Over on my website, I have begun posting a daily link that made me think. I have decided to publish a weekly ‘omnibus’ of these links here on Medium.
Here are the links I featured over the past week.
As ever, Thomas Baekdal is brilliant and insightful on where traditional media companies are getting it so wrong. He compares the consistently negative focus of news outlets to successful YouTubers, all of whom are filled with “excitement and positivity”.
[I]t makes traditional journalists appear reactive, while digital natives appear proactive…
You can’t just be negative. You also have to give your readers hope and invite them to join you on a journey into a better future.
Some great examples of why it is good to focus on achieving small victories, as well as pursuing the bigger projects. The effort/impact matrix is your friend.
I am a fan of iA Writer, a writing application designed to help you focus. The only problem is that it is not available for Windows.
I have the Android version installed on my phone. But I don’t know about you — I don’t tend do my writing on my phone. Meanwhile, those fancy Mac users have had a desktop application for a while.
On my Windows machines I have had to make do with using Sublime Text with some Markdown packages installed. Which kind of does the trick, but is not as slick
Finally, a Windows version of iA Writer is coming, and you can back it on Kickstarter. I am looking forward to it and the promised web version.
The headline is slightly over-the-top. But this is nevertheless a fascinating long read on the paradox of automation — how our reliance on computers leaves us incompetent to act when we are needed the most.
First, automatic systems accommodate incompetence by being easy to operate and by automatically correcting mistakes. Because of this, an inexpert operator can function for a long time before his lack of skill becomes apparent — his incompetence is a hidden weakness that can persist almost indefinitely. Second, even if operators are expert, automatic systems erode their skills by removing the need for practice. Third, automatic systems tend to fail either in unusual situations or in ways that produce unusual situations, requiring a particularly skilful response.
Some observations from Paul Taylor on digital experience in Myanmar, where internet usage has skyrocketed recently.
For three weeks I’ve not dealt with any paper, any spreadsheets, and very few emails. I’ve negotiated seven hotels, seven flights, taxi’s and boat trips through a mix of apps, increasingly powered by automation and artificial intelligence.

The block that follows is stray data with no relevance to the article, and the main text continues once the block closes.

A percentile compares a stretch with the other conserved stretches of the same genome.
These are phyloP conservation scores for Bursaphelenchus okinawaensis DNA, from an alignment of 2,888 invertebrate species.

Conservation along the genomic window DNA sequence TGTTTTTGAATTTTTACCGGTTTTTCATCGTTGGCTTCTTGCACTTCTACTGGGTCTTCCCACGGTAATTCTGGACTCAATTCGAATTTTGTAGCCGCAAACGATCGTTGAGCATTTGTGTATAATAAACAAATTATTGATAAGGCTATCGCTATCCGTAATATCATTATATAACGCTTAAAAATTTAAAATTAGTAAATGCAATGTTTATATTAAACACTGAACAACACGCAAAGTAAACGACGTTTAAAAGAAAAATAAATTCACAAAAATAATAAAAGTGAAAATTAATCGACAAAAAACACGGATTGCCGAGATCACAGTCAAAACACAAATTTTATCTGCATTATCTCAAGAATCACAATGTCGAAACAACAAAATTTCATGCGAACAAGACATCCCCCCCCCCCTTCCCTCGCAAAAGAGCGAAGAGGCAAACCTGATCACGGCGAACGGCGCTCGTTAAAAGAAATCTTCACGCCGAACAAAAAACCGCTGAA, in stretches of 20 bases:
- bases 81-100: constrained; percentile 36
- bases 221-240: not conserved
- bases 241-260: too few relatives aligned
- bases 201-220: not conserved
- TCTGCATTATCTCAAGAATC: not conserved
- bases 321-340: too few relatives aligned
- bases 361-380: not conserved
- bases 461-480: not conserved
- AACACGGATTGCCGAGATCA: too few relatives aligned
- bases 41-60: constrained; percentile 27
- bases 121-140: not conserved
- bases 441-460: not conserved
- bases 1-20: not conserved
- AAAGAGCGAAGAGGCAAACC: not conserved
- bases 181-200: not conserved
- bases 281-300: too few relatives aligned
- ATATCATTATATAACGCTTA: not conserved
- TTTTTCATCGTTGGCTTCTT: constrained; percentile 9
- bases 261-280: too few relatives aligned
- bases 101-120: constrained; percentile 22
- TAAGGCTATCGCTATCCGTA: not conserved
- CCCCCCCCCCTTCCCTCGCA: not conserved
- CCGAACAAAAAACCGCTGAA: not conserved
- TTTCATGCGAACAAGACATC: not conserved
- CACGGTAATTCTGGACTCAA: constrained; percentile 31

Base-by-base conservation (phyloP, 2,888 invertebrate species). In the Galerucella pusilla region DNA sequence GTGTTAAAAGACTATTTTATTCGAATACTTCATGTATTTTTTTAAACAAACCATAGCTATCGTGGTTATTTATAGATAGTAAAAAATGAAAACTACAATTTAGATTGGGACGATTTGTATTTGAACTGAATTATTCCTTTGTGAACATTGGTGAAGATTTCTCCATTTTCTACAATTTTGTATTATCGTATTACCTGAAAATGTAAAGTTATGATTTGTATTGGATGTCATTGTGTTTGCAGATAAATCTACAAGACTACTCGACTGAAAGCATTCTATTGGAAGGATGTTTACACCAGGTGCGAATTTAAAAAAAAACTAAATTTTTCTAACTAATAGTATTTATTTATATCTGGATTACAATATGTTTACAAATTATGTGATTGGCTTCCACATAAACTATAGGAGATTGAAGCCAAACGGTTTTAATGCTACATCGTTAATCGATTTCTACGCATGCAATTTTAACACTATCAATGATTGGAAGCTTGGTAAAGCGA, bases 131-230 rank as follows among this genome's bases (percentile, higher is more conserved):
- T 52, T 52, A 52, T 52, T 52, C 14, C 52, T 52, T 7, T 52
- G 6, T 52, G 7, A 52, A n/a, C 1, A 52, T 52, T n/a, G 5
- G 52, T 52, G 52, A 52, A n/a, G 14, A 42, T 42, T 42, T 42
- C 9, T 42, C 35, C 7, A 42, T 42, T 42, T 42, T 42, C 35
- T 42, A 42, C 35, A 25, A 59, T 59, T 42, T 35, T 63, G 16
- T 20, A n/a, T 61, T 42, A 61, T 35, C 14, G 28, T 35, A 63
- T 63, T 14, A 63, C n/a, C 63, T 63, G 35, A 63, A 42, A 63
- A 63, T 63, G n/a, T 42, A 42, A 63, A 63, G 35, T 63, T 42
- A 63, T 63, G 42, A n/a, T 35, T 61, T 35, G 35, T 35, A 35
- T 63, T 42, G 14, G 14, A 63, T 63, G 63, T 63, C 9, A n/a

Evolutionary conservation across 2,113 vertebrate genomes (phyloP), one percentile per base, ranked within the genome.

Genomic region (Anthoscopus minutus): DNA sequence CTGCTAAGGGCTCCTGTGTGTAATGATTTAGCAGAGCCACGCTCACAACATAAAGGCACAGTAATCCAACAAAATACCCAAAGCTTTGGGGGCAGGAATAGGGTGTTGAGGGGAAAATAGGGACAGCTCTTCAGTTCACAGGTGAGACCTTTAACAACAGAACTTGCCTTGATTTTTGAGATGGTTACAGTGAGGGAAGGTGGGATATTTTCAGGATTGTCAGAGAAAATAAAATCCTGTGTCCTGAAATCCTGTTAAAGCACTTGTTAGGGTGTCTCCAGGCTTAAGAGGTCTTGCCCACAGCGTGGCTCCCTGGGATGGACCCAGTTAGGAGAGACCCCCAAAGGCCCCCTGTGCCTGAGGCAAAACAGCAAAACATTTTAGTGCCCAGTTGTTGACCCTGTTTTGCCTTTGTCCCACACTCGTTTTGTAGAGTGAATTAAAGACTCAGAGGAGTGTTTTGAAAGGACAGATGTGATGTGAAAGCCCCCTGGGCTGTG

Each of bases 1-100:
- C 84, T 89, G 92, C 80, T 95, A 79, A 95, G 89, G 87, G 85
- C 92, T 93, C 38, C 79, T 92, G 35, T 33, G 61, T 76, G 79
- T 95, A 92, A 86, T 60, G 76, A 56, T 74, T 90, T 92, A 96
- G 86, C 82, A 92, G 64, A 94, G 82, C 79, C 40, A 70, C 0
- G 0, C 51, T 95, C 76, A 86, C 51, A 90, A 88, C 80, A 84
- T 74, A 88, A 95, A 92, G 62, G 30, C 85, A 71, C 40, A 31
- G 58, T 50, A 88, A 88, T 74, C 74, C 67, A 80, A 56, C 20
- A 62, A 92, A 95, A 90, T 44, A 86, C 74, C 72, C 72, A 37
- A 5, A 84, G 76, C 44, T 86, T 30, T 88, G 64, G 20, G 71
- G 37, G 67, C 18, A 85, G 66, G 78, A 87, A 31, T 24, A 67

In some respects coming home seems like arriving in the third world, rather than coming from it.
It reminds me of stories about smartphone usage in China, which is totally different to the west.
Westerners try to use their phones like tiny PCs. But because many people in developing countries didn’t have widespread access to PC, they don’t have those mental models. As such, they take fuller advantage of the capabilities of modern mobile devices.
On the increasingly complex nature of design and development.
The way we build for the web right now feels problematic in so many ways. Instead of welcoming everyone from our teams with their various skills, we create layers of complexity that shut many out.
I sense this is deliberate, albeit in a subtly unconscious way. There is a culture among some in technology that seeks to belittle and exclude those who find complicated things intimidating. So development has grown in complexity over time, probably needlessly so.
Reflections on whether technological advances will ‘take our jobs’.
…[I]n Western societies, technical advancement has allowed many of us to extricate ourselves from physical, dangerous and demeaning forms of work, and to create careers that are fulfilling beyond renumeration: creatively, intellectually, socially… “job satisfaction”.
Historically, technological advances haven’t meant humans losing jobs. But it has meant we have taken on increasingly complex and interesting jobs. Perhaps the future will bring us further job satisfaction.
That’s not a bad place to be at all. A reminder that we should be grateful for the luxury we have in being able to pursue a good career in the first place, rather than slaving away to make ends meet.
See also: Why you shouldn’t follow your passion
Let me know if you found this interesting. And don’t forget you can find these links at DuncanStephen.co.uk as and when they are published daily.